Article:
Pattern Design: Creating Seamless Repeats in Photoshop | Abby Hersey | Skillshare

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Pattern Design: Creating Seamless Repeats in Photoshop

teacher avatar Abby Hersey, I draw things. I make things. I love coffee.

Watch this class and thousands more

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Taught by industry leaders & working professionals
Topics include illustration, design, photography, and more

Watch this class and thousands more

Get unlimited access to every class
Taught by industry leaders & working professionals
Topics include illustration, design, photography, and more

Lessons in This Class

    • 1.



    • 2.

      Types of Repeats


    • 3.

      Creating a Square Repeat


    • 4.

      Creating a Half Drop Repeat


    • 5.



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About This Class

Seamless repeating patterns are a wonderful way to use your artwork to create fabric, apparel, home goods, wall covering, stationery, and more! Join surface pattern designer & illustrator Abby Hersey as she shares her process for creating seamless repeating patterns in Photoshop. Using existing artwork, you’ll arrange motifs into two types of seamless repeats.

Lessons will cover:

  • Types of repeats and directionality
  • Arranging motifs into a square repeat
  • How to create a half-drop repeat
  • Testing your repeats to ensure they are seamless

Basic Adobe Photoshop experience is required. Motifs are provided for the project, but you’re encouraged to use your own raster artwork to create your repeats.

Meet Your Teacher

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Abby Hersey

I draw things. I make things. I love coffee.



My love of design began with the over-the-top, unquestionably 1980’s rainbow wallpaper in my childhood bedroom. It inspired in me a love of color, pattern, and shape that’s only grown over the years and has driven me to create engaging and inspiring designs of my own. I passionately believe in the power of illustration and design to transform spaces, simplify communications, and build relationships.

I was formally trained in graphic design, but most of what I use on a daily basis is self-taught, trial and error,  or learned from Skillshare, which is why I am passionate about sharing what I've learned, demystifying design concepts and technical skills through my classes.

When I’m not in the studio, I’m probably outdoo... See full profile

Level: Beginner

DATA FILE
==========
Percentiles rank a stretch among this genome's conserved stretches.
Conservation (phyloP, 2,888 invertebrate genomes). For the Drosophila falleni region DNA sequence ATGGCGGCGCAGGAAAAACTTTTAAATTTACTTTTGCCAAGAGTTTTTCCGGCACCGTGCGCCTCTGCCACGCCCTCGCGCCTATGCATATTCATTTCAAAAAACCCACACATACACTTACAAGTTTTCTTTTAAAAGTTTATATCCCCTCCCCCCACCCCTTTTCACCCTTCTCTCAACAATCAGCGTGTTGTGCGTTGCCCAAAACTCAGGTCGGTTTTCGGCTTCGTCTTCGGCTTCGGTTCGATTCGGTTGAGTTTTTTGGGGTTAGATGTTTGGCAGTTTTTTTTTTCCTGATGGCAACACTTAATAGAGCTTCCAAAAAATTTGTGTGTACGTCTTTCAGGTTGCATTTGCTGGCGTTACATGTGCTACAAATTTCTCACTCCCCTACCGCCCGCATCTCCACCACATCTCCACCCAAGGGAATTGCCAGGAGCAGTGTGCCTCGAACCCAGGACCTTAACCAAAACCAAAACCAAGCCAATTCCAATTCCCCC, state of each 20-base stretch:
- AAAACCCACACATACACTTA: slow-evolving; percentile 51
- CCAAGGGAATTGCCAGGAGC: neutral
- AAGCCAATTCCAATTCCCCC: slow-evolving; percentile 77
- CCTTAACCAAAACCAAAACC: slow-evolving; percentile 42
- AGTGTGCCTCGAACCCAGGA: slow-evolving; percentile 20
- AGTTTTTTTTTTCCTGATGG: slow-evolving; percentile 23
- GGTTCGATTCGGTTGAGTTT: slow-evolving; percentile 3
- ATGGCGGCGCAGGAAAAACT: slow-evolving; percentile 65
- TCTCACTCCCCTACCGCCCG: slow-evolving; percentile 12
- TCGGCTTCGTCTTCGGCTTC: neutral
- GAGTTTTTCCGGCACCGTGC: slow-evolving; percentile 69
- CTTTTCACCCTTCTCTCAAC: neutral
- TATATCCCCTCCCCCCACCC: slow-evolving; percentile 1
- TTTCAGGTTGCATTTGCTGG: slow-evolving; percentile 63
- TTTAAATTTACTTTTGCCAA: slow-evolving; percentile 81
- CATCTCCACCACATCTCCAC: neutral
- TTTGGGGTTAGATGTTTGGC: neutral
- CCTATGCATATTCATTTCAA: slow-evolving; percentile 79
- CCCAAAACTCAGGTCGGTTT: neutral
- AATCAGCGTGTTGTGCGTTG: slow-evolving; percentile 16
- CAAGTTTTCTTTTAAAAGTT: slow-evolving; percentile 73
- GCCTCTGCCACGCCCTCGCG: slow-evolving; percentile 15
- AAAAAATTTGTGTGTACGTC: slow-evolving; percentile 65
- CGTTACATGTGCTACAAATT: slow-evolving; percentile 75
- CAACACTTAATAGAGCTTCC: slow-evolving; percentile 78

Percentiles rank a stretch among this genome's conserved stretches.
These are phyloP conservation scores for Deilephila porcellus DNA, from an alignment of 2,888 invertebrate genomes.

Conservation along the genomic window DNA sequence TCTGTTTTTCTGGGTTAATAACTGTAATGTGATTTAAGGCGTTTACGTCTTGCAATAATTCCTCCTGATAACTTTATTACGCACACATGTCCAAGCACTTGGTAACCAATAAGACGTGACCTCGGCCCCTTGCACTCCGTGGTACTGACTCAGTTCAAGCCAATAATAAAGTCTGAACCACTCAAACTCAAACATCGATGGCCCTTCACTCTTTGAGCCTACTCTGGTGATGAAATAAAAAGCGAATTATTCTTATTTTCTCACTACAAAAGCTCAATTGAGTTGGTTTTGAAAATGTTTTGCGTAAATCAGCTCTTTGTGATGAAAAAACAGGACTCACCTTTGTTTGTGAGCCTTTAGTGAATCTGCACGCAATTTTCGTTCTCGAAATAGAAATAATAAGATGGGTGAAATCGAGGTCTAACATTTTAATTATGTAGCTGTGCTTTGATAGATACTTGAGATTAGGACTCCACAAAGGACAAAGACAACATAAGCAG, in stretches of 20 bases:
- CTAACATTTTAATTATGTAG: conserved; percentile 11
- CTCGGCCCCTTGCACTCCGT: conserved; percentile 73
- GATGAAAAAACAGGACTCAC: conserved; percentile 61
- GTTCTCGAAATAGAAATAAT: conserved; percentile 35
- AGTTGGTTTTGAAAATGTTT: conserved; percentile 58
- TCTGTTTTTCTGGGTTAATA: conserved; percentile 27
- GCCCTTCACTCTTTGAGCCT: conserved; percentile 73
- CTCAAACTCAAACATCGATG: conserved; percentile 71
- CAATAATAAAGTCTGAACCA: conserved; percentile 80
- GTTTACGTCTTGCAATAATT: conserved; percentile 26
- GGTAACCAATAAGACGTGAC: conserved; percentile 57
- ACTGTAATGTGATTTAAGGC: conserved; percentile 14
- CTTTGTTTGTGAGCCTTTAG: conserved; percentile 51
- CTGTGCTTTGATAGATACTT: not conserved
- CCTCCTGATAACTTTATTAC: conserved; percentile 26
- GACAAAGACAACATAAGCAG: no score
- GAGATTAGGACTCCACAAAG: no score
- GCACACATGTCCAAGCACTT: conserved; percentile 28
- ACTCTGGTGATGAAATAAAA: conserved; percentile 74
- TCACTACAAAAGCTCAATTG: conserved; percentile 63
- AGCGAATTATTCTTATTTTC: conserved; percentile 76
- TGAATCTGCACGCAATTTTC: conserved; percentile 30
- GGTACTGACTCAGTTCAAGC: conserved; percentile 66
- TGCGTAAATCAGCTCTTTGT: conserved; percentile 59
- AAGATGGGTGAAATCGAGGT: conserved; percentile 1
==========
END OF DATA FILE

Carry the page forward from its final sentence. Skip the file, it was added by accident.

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1. Introduction: I'm Abby Hirsi, a surface pattern designer and illustrator based out of Columbus, Ohio. My love affair with pattern began at an early age. I doodled patterns on everything paper, shoes, walls, even my jeans. It was the eighties, and everything was covered with bold, crazy designs. It never really occurred to me that it was someone's job to create those patterns until it was much older. I went to school for graphic design and worked in the printed graphics industry for a number of years. In my spare time, I learned how to take my artwork and build a repeating pattern. I began printing and selling my designs on spoon flour and now license my artwork to fabric companies for distribution in shops all over the world. Repeat patterns are extremely versatile, enabling your artwork to be used on fabric, clothing, accessories, wall covering, gift wrap and stationery. HomeGoods and more in this class will cover the different types of repeats and how directionality factors into your pattern. I'll show you my process for arranging motifs into a square repeat and how to create 1/2 drop. Repeat. We'll test our repeats to ensure their seamless and talk about what to do with our finished pattern. This class is designed for Adobe Photo Shop and Raster artwork For a different technical approach. Using vector artwork, please check out my class on creating repeats an illustrator. 2. Types of Repeats: Let's talk about the basic types of repeat thes examples that I'm going to show you are extremely simplified. I am only using one heart and having it repeats across my art board. These are the basic foundations for any repeat, no matter how complicated. But for ease of explanation, I've simplified. Hm. You'll see in this first type the square, repeat that my design repeats and is aligned, left to right and top to bottom, basically a square grid of repeating artwork. The second type is called 1/2 drop. Repeat. My design still aligns from top to bottom, but from left to right there some variation. And this is because every other row has been dropped by half the size of my artwork. The third type is a brick repeat. This is essentially the same principles, 1/2 drop, but it works in the other direction, so my motifs are aligned from left to right, but top to bottom weaken. See that every other row has been moved over by about half the size of my artwork, and it forms kind of a brick pattern. There are other, more complex foundations you could use for your repeats in these examples. I've just used solid colors to show the shape, but you could fill these shapes with motifs or patterns, and use this as the structure for your repeats. This example is hexagons. You can also use diamonds. Stripes are pretty obvious. One clam shells are scales. Sometimes they're called and oh, jeez, The other thing you'll need to consider when you're laying out your pattern is the directionality. And what this means is the direction in which your pattern is best viewed and best used. This example is what is considered a one way pattern, and that is because all of my motives are facing the same direction, and it looks best from this direction. If I flipped it around, it would look upside down whether or not that was my intention, it definitely is made to be used one way. This is an example of a two way pattern, and that's because half of my motifs are facing one way and half are facing another. You could look at this from top or bottom and still enjoy the pattern the way it was meant to be. There are two kinds off non directional patterns. The first and one of the most popular being a tossed pattern. There's also a four way pattern in which the motifs are facing in all four directions. There's not a right or wrong way to set up your pattern. It's all about what you're trying to accomplish. In general, a one way pattern looks a little less sophisticated and has more limited use than a four way or a tossed pattern. But some items air just best viewed one way, and so that's a decision you'll need to make as you work on your layup. 3. Creating a Square Repeat: we're going to begin by creating a square repeats here in a photo shop. I have some motifs that I'm going to use for my pattern. These are some lucky charms style motifs that I water colored, and I'm ready to set up my canvas. I'll begin a new document, and I'm going to set it up in pixels as opposed to inches. But you can do whatever you prefer. What's important is that in photo shop, what we're creating is raster artwork, which means the size we create it at is the largest it's going to be. If we stretch it beyond that in the future, it could lose some quality, so you want to start with the size that is big enough for your end years. If you are preparing your pattern for printing, please refer to the guidelines from your print provider in terms of size and DP I I'm gonna go ahead and choose a size of 4800 pixels by 4800 pixels, and I will start bringing in my motifs by copying and pasting when I am arranging motifs in a pattern. I like to have this auto select box checked at the top of my menu. This means that when I click on a motif, it automatically selects it and they can move it. I don't have to fuss with my layers palette to figure out what I want to grab. Aiken, just click drag and manipulate pulling my motives apart so I can see what I'm working with , and I will start arranging them from the center out. I don't want any overlapping the edges yet. We'll take care of that in the steps where we make the repeat seamless. So right now I just want to fill the center and work my way out towards the edge. - Once I have my art board relatively full of my pattern, and I'm happy with the way it ISS, I'll begin by making the top and bottom repeat seamlessly. Next step is to select all of the layers containing my motifs from the layers palette on the right hand side and merge those together by clicking right, clicking and selecting merged layers. This leaves the background unlocked and will allow me to apply a background color later, but it puts all of my motifs into one layer I can manipulate. I'm gonna go to filter other and offset. As you can see here, it gives us two options horizontal and vertical. What the's air going to do is allow us to bring the top and bottom together to fill in their gaps and the left and right sides together to fill in the gaps. We're gonna work on one at a time and I'll start with the vertical option. This will bring the top and bottom of my artwork together. The number I want to put in here is half of the overall size of my canvas. So my canvases 4800 pixels by 4800 pixels making this 2400 and you'll see that it has moved . What was at the top is now at the bottom and vice versa. And I work on filling in this center area. Once I'm satisfied that the center area is filled in the way I like to me, I will go ahead and merge all of the layers containing motifs and return to my offset filter Gonna change my vertical to be zero and focus now on the horizontal click. Ok, you can see we have some empty space in here that we need to fill it. I'm going to do one more offset before I consider my pattern finished. So again emerged, my layers go back to my offset, Filter said that horizontal to zero and go back to vertical at 2400. I think I've got a couple more gaps I'd like to fill in and then I'll be ready to move on. At this point, my repeat is essentially done, but I need to test it out and see if any changes need to be made going to go ahead and select all my layers and merge them and apply a background color. Next, we'll go to edit. Define pattern. This is going Teoh. Take everything on my canvas and making a pattern swatch that I can use. I'll call this lucky terms and I'll create a new document. I want this document to be larger than my original so that I can test all the areas where the repeats connect with each other. And so I will make this 10,000 pixels by 10,000 pixels about a layer new Phil later layer and then pattern going toe automatically fill it with my most recent pattern but you'll see that you have the option to change any patterns you've saved previously. You can also play with the scale if you want to see how it would look larger or smaller. But right now, what I'm concerned with is making sure I don't see seems in my pattern and that the balance is pretty good. I definitely don't see any seems anywhere, which is great. And I'm pretty happy with the pattern overall so I can go back to my document and save this , and I'm done with my square repeat. 4. Creating a Half Drop Repeat: to create 1/2 drop. Repeat, we use the first few steps from the square. Repeat. I filled motifs in to the center off my canvas, and then I applied the vertical offset to fill in the empty space, top and bottom. That's the stage. My artwork is that right now I'm gonna go ahead and dragged down guides to be at the top center and bottom of my existing artwork, also going to drag a guide over to the right hand side, and I'm gonna go ahead and apply a background color as well. Next, I'll adjust the size of my canvas by going to image canvas size. I need my new canvas to be 200% larger than it is now or twice the size, so I'll type in 200% for width and height. And now I'll specify my anchor. This dot on the anchor tool shows you where your artwork will be placed in the new canvas as its enlarged. We want the artwork to be in the center left for this next step, so I'm gonna go ahead and click the centre left arrow and you'll see that my anchor point has changed. I'm gonna go ahead and click, OK? And zoom out so you can see that my artwork and my background color are on the left center side and my guides extend across the peace. Gonna go ahead and select both layers with my artwork and merge them to make it a little easier to handle in this next phase. Gonna adopt, Do go ahead and duplicate the layer twice and I'll move one of those copies into my upper right hand corner and one of them into my bottom right hand corner. And right here is the area I'm concerned with filling in right now, so I'll grab some motifs and fill in this empty space. Now I'm going to select the area between the guides on the top and bottom and all the way across the canvas. Well, hit my crop tool and go ahead and crop it down to this. Now I can use my offset tool to fill in my left and right sides. I'll go to filter Look, I got emerge my layers first, select on my layers and merge them and then go to filter other offset. And I want to use my horizontal offset and my canvas is now twice the size it was originally. So instead of putting half a 48 100 I'll just do 4800 and you'll see that now. I have the center area that I need to fill it, grabs motifs and do that. So I'm now at a stage where I'm relatively happy with my pattern and I contest it out. I'll go ahead and merge all my layers. No edit defying pattern. I will call this lucky charms half drop. I kept this pattern document from when we tested are square Repeat and I can just double click on the patterns, watch here in the layer and select my new pattern to test I don't see any seems which is good, but I do see an empty space here that I'd like to fix. So let's see what I can do about that. Go back to my original and I see that that looks like my upper right hand corner. So I'm gonna want to bring my sides together, and I'll do that using the offset filter. I could use my horizontal that set to 40 100 now I can see that area here click. OK, go back to my offset filter. And this time I'm going. Teoh have my horizontal be 4800 pixels and my vertical is 2400. Since we've cropped it in height, I don't click. OK, you can see it's brought together. This area that I was concerned was a little bit empty. I'm gonna throw a motif in there, and I think I want a little something here as well. Now I'm ready to test the pattern. Good at it to find pattern. Colonel called this one lucky charms half drop. I kept open the document we used for testing the square. Repeat and I can double click on the pattern swatch in the layer and just select my new pattern. I can see that I don't have any seems showing. And I'm really pleased with the overall movement of the pattern, and I would consider this done back in my documents. What I have is technically a square. Repeat. It's a rectangle and can be used as a square. Repeat 5. Conclusion: Now that you've designed to types of seamless repeat patterns, you can share these in your project. I'd love to see notes about your inspiration and your process. Your motifs before you arranged. Um, your final pattern, obviously. Ah, and any different color schemes. You might have used things like that. I'd also love to hear what you plan to do with your pattern. If you need a suggestion, I would recommend a spoon flour spoon. Flour is a fantastic site where you can create your own fabric wallpaper gift wrap, and they're capable of handling your repeats in many different formats. You can also use websites like Society six and Zazzle to put your artwork onto tote bags and peril. Shower curtains you name. It s so I look forward to seeing your patterns and hearing what you plan to do with them.